The Virtue of Tolerance

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During the short dynasties of the Eastern Wei and Northern Qi (534-577), the political climate was volatile because of hostilities between the Xianbei, a sizeable nomadic Mongolian tribe, and the Hans. The dynastic transition was also a time of transition from the Xianbei Culture to the Han Culture in northern China.

Cui Lo was appointed the deputy prime minister, and was highly regarded and respected by Emperor Shizong.

Cui liked to promote talent. He recommended Xing Shao to the Emperor as staff in the prime minister’s office, and also as head of covert operations. Because of Cui’s recommendation, Xing was recruited. Xing later won the Emperor’s trust and high regard.

Being head of covert operations, Xing had the opportunity to spend time with the Emperor. During their conversations, Xing frequently disparaged Cui, which upset the Emperor.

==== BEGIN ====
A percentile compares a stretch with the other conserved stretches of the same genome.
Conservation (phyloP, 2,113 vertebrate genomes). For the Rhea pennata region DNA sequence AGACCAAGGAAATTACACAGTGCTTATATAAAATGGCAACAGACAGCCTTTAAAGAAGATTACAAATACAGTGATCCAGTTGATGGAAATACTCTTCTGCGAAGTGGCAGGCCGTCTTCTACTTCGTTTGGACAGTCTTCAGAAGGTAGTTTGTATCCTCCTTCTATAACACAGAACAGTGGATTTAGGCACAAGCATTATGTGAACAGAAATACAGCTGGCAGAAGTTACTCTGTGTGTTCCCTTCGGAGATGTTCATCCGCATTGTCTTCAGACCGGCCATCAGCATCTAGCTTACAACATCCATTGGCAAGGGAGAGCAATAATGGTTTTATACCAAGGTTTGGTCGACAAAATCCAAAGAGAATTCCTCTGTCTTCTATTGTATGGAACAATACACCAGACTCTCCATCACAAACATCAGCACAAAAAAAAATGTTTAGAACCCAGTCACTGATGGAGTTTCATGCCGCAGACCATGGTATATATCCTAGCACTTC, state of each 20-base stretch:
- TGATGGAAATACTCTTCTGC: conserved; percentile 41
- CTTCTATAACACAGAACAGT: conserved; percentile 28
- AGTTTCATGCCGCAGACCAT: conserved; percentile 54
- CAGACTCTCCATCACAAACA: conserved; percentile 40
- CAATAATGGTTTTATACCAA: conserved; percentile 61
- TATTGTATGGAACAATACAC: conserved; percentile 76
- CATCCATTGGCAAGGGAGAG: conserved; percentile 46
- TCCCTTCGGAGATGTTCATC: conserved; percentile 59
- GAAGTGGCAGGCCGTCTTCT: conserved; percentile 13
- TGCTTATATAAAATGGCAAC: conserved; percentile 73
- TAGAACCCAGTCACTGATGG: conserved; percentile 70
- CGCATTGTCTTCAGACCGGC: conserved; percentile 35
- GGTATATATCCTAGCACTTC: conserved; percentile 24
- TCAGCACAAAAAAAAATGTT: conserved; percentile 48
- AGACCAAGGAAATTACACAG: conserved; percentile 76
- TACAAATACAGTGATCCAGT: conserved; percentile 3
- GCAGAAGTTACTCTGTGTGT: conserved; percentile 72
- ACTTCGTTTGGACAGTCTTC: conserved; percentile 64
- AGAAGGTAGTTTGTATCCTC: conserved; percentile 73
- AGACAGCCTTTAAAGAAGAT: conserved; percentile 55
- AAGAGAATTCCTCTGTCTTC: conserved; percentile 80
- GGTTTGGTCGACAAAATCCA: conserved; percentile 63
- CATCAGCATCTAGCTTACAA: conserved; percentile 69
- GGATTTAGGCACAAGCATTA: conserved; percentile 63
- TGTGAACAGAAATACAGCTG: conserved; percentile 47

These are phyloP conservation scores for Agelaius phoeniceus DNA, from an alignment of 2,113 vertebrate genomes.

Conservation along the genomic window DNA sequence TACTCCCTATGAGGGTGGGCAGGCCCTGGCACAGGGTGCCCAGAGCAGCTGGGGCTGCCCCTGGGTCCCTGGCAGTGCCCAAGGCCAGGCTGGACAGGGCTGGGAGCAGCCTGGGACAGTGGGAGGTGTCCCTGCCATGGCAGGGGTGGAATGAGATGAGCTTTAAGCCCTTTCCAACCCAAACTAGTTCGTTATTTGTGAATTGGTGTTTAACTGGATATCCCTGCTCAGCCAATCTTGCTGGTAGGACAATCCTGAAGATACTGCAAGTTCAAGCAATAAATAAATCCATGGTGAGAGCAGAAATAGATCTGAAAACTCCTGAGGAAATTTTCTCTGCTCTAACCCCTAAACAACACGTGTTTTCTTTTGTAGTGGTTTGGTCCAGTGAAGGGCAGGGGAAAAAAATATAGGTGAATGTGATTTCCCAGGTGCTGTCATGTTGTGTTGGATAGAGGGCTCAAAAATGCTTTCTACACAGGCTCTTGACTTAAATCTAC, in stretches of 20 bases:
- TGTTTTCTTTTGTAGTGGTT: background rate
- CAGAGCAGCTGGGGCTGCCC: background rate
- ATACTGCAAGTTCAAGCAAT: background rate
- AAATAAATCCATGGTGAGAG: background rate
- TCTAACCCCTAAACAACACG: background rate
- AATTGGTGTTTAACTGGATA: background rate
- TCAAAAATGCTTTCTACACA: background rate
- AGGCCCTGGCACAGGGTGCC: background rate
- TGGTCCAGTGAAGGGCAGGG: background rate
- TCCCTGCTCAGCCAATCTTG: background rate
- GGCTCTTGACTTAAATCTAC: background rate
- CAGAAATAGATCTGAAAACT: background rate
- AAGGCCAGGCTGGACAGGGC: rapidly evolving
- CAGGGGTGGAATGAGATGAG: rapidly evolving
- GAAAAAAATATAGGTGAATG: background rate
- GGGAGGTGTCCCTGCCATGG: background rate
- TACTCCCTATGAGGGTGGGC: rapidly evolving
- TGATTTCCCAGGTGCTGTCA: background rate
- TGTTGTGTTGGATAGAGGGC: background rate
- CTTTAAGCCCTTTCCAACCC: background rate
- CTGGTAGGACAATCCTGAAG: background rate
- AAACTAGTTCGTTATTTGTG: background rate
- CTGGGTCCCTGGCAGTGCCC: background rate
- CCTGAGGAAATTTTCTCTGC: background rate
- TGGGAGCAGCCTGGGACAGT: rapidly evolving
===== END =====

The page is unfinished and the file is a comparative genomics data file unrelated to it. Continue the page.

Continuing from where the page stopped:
One day, Shizong told Cui, “You always praised Xing’s merits, but Xing only mentioned your shortcomings. You’ve got to be an idiot!”

Cui replied unassumingly, “Xing talks about my shortcomings and I talk about his merits. We are both stating the facts and there is nothing wrong with it.”

Cui was tolerant with others and strict with himself. He not only affirmed the strengths of others, tolerant of their shortcomings, but was also able to confront his own.

As the old saying goes, “Tolerance is magnanimous, freedom from desires is strength.” Tolerance requires great bearing, and breadth of mind, and those who embrace it live in a realm of altruism and benevolence.

Source: History of North Qi (Bei Qi Shu)

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